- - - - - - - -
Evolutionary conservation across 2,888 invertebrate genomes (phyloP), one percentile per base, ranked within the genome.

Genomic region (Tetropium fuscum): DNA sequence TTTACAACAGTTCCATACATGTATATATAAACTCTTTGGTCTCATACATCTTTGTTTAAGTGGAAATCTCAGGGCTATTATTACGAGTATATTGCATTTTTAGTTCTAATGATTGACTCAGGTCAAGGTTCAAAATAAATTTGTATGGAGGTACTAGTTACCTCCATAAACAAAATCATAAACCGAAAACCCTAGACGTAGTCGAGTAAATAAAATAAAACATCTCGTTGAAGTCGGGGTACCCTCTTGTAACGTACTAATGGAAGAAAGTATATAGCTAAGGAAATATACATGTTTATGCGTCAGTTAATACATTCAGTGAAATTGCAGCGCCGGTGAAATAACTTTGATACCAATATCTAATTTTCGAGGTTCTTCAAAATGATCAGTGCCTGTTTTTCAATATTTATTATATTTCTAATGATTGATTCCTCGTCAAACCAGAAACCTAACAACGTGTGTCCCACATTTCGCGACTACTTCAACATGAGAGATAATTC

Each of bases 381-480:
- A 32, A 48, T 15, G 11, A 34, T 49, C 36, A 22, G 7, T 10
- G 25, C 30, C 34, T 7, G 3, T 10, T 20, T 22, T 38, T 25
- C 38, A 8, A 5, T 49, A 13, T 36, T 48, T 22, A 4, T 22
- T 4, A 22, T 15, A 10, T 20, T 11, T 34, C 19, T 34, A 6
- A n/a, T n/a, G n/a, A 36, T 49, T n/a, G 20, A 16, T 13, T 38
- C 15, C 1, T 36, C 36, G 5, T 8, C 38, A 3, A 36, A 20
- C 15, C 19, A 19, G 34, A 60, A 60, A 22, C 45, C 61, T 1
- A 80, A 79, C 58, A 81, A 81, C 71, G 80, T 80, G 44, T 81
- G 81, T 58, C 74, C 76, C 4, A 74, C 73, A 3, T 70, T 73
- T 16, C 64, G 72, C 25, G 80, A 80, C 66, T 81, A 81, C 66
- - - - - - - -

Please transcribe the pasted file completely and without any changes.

Evolutionary conservation across 2,888 invertebrate genomes (phyloP), one percentile per base, ranked within the genome.

Genomic region (Tetropium fuscum): DNA sequence TTTACAACAGTTCCATACATGTATATATAAACTCTTTGGTCTCATACATCTTTGTTTAAGTGGAAATCTCAGGGCTATTATTACGAGTATATTGCATTTTTAGTTCTAATGATTGACTCAGGTCAAGGTTCAAAATAAATTTGTATGGAGGTACTAGTTACCTCCATAAACAAAATCATAAACCGAAAACCCTAGACGTAGTCGAGTAAATAAAATAAAACATCTCGTTGAAGTCGGGGTACCCTCTTGTAACGTACTAATGGAAGAAAGTATATAGCTAAGGAAATATACATGTTTATGCGTCAGTTAATACATTCAGTGAAATTGCAGCGCCGGTGAAATAACTTTGATACCAATATCTAATTTTCGAGGTTCTTCAAAATGATCAGTGCCTGTTTTTCAATATTTATTATATTTCTAATGATTGATTCCTCGTCAAACCAGAAACCTAACAACGTGTGTCCCACATTTCGCGACTACTTCAACATGAGAGATAATTC

Each of bases 381-480:
- A 32, A 48, T 15, G 11, A 34, T 49, C 36, A 22, G 7, T 10
- G 25, C 30, C 34, T 7, G 3, T 10, T 20, T 22, T 38, T 25
- C 38, A 8, A 5, T 49, A 13, T 36, T 48, T 22, A 4, T 22
- T 4, A 22, T 15, A 10, T 20, T 11, T 34, C 19, T 34, A 6
- A n/a, T n/a, G n/a, A 36, T 49, T n/a, G 20, A 16, T 13, T 38
- C 15, C 1, T 36, C 36, G 5, T 8, C 38, A 3, A 36, A 20
- C 15, C 19, A 19, G 34, A 60, A 60, A 22, C 45, C 61, T 1
- A 80, A 79, C 58, A 81, A 81, C 71, G 80, T 80, G 44, T 81
- G 81, T 58, C 74, C 76, C 4, A 74, C 73, A 3, T 70, T 73
- T 16, C 64, G 72, C 25, G 80, A 80, C 66, T 81, A 81, C 66